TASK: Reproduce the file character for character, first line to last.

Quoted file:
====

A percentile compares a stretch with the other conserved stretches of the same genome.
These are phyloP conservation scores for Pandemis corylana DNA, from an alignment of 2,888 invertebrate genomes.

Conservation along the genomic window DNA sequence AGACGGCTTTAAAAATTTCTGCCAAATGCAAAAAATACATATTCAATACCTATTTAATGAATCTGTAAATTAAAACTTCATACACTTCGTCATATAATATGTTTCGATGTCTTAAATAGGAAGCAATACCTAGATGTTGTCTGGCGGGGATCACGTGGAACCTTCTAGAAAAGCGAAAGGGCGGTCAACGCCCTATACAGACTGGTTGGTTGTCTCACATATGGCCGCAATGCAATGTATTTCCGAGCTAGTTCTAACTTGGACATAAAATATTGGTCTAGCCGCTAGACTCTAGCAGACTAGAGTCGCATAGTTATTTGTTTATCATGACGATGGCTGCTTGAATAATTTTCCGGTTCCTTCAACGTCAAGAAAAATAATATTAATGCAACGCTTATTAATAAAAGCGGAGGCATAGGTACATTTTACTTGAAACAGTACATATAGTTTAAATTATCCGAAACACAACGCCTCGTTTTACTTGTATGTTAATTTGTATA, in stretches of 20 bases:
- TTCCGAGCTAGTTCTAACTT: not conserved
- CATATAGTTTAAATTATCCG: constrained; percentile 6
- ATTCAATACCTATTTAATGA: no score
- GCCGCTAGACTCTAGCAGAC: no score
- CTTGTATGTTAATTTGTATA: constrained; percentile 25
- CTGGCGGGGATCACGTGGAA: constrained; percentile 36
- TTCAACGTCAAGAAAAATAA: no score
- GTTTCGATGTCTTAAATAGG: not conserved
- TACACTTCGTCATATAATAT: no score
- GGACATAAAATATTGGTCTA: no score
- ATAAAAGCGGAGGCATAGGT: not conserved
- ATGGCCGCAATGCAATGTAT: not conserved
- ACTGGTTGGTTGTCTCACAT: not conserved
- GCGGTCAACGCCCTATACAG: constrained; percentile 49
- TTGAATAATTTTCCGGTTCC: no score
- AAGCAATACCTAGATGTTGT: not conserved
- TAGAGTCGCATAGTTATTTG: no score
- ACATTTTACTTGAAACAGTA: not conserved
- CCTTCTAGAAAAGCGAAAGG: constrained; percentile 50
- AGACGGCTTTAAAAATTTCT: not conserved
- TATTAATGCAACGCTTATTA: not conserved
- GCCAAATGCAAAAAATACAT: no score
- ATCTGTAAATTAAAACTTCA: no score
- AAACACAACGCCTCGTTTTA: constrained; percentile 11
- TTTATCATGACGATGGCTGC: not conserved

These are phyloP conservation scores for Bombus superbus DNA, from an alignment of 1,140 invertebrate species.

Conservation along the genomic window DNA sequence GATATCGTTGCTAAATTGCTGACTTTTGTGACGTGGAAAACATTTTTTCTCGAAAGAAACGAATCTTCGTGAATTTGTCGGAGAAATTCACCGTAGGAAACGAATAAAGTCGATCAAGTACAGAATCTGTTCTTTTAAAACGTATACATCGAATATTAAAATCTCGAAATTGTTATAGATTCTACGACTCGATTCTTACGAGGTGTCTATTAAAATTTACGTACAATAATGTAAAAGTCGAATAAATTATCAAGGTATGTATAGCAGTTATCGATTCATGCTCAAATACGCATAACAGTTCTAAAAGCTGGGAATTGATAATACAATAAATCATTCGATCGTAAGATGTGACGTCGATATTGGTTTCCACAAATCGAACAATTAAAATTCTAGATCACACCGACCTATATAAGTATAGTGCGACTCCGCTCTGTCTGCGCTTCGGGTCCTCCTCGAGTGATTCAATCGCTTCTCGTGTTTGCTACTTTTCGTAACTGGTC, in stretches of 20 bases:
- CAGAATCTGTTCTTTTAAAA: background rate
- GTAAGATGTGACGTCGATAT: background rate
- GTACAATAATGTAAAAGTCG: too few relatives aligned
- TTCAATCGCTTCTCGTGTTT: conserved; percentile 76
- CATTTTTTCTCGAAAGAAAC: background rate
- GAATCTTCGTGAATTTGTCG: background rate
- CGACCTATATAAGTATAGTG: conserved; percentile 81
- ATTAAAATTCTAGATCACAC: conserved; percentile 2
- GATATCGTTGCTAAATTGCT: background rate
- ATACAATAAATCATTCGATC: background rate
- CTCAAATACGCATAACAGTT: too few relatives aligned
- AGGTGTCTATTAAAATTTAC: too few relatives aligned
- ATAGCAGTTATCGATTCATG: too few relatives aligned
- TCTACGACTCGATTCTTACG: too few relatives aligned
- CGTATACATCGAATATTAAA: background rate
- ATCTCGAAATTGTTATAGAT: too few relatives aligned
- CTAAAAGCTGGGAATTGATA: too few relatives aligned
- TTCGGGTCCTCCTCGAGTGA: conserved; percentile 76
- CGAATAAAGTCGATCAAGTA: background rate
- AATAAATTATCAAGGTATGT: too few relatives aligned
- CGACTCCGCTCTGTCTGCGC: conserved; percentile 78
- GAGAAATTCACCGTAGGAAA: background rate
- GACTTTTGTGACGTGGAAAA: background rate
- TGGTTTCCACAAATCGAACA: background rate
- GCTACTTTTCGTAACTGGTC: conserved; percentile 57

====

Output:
A percentile compares a stretch with the other conserved stretches of the same genome.
These are phyloP conservation scores for Pandemis corylana DNA, from an alignment of 2,888 invertebrate genomes.

Conservation along the genomic window DNA sequence AGACGGCTTTAAAAATTTCTGCCAAATGCAAAAAATACATATTCAATACCTATTTAATGAATCTGTAAATTAAAACTTCATACACTTCGTCATATAATATGTTTCGATGTCTTAAATAGGAAGCAATACCTAGATGTTGTCTGGCGGGGATCACGTGGAACCTTCTAGAAAAGCGAAAGGGCGGTCAACGCCCTATACAGACTGGTTGGTTGTCTCACATATGGCCGCAATGCAATGTATTTCCGAGCTAGTTCTAACTTGGACATAAAATATTGGTCTAGCCGCTAGACTCTAGCAGACTAGAGTCGCATAGTTATTTGTTTATCATGACGATGGCTGCTTGAATAATTTTCCGGTTCCTTCAACGTCAAGAAAAATAATATTAATGCAACGCTTATTAATAAAAGCGGAGGCATAGGTACATTTTACTTGAAACAGTACATATAGTTTAAATTATCCGAAACACAACGCCTCGTTTTACTTGTATGTTAATTTGTATA, in stretches of 20 bases:
- TTCCGAGCTAGTTCTAACTT: not conserved
- CATATAGTTTAAATTATCCG: constrained; percentile 6
- ATTCAATACCTATTTAATGA: no score
- GCCGCTAGACTCTAGCAGAC: no score
- CTTGTATGTTAATTTGTATA: constrained; percentile 25
- CTGGCGGGGATCACGTGGAA: constrained; percentile 36
- TTCAACGTCAAGAAAAATAA: no score
- GTTTCGATGTCTTAAATAGG: not conserved
- TACACTTCGTCATATAATAT: no score
- GGACATAAAATATTGGTCTA: no score
- ATAAAAGCGGAGGCATAGGT: not conserved
- ATGGCCGCAATGCAATGTAT: not conserved
- ACTGGTTGGTTGTCTCACAT: not conserved
- GCGGTCAACGCCCTATACAG: constrained; percentile 49
- TTGAATAATTTTCCGGTTCC: no score
- AAGCAATACCTAGATGTTGT: not conserved
- TAGAGTCGCATAGTTATTTG: no score
- ACATTTTACTTGAAACAGTA: not conserved
- CCTTCTAGAAAAGCGAAAGG: constrained; percentile 50
- AGACGGCTTTAAAAATTTCT: not conserved
- TATTAATGCAACGCTTATTA: not conserved
- GCCAAATGCAAAAAATACAT: no score
- ATCTGTAAATTAAAACTTCA: no score
- AAACACAACGCCTCGTTTTA: constrained; percentile 11
- TTTATCATGACGATGGCTGC: not conserved

These are phyloP conservation scores for Bombus superbus DNA, from an alignment of 1,140 invertebrate species.

Conservation along the genomic window DNA sequence GATATCGTTGCTAAATTGCTGACTTTTGTGACGTGGAAAACATTTTTTCTCGAAAGAAACGAATCTTCGTGAATTTGTCGGAGAAATTCACCGTAGGAAACGAATAAAGTCGATCAAGTACAGAATCTGTTCTTTTAAAACGTATACATCGAATATTAAAATCTCGAAATTGTTATAGATTCTACGACTCGATTCTTACGAGGTGTCTATTAAAATTTACGTACAATAATGTAAAAGTCGAATAAATTATCAAGGTATGTATAGCAGTTATCGATTCATGCTCAAATACGCATAACAGTTCTAAAAGCTGGGAATTGATAATACAATAAATCATTCGATCGTAAGATGTGACGTCGATATTGGTTTCCACAAATCGAACAATTAAAATTCTAGATCACACCGACCTATATAAGTATAGTGCGACTCCGCTCTGTCTGCGCTTCGGGTCCTCCTCGAGTGATTCAATCGCTTCTCGTGTTTGCTACTTTTCGTAACTGGTC, in stretches of 20 bases:
- CAGAATCTGTTCTTTTAAAA: background rate
- GTAAGATGTGACGTCGATAT: background rate
- GTACAATAATGTAAAAGTCG: too few relatives aligned
- TTCAATCGCTTCTCGTGTTT: conserved; percentile 76
- CATTTTTTCTCGAAAGAAAC: background rate
- GAATCTTCGTGAATTTGTCG: background rate
- CGACCTATATAAGTATAGTG: conserved; percentile 81
- ATTAAAATTCTAGATCACAC: conserved; percentile 2
- GATATCGTTGCTAAATTGCT: background rate
- ATACAATAAATCATTCGATC: background rate
- CTCAAATACGCATAACAGTT: too few relatives aligned
- AGGTGTCTATTAAAATTTAC: too few relatives aligned
- ATAGCAGTTATCGATTCATG: too few relatives aligned
- TCTACGACTCGATTCTTACG: too few relatives aligned
- CGTATACATCGAATATTAAA: background rate
- ATCTCGAAATTGTTATAGAT: too few relatives aligned
- CTAAAAGCTGGGAATTGATA: too few relatives aligned
- TTCGGGTCCTCCTCGAGTGA: conserved; percentile 76
- CGAATAAAGTCGATCAAGTA: background rate
- AATAAATTATCAAGGTATGT: too few relatives aligned
- CGACTCCGCTCTGTCTGCGC: conserved; percentile 78
- GAGAAATTCACCGTAGGAAA: background rate
- GACTTTTGTGACGTGGAAAA: background rate
- TGGTTTCCACAAATCGAACA: background rate
- GCTACTTTTCGTAACTGGTC: conserved; percentile 57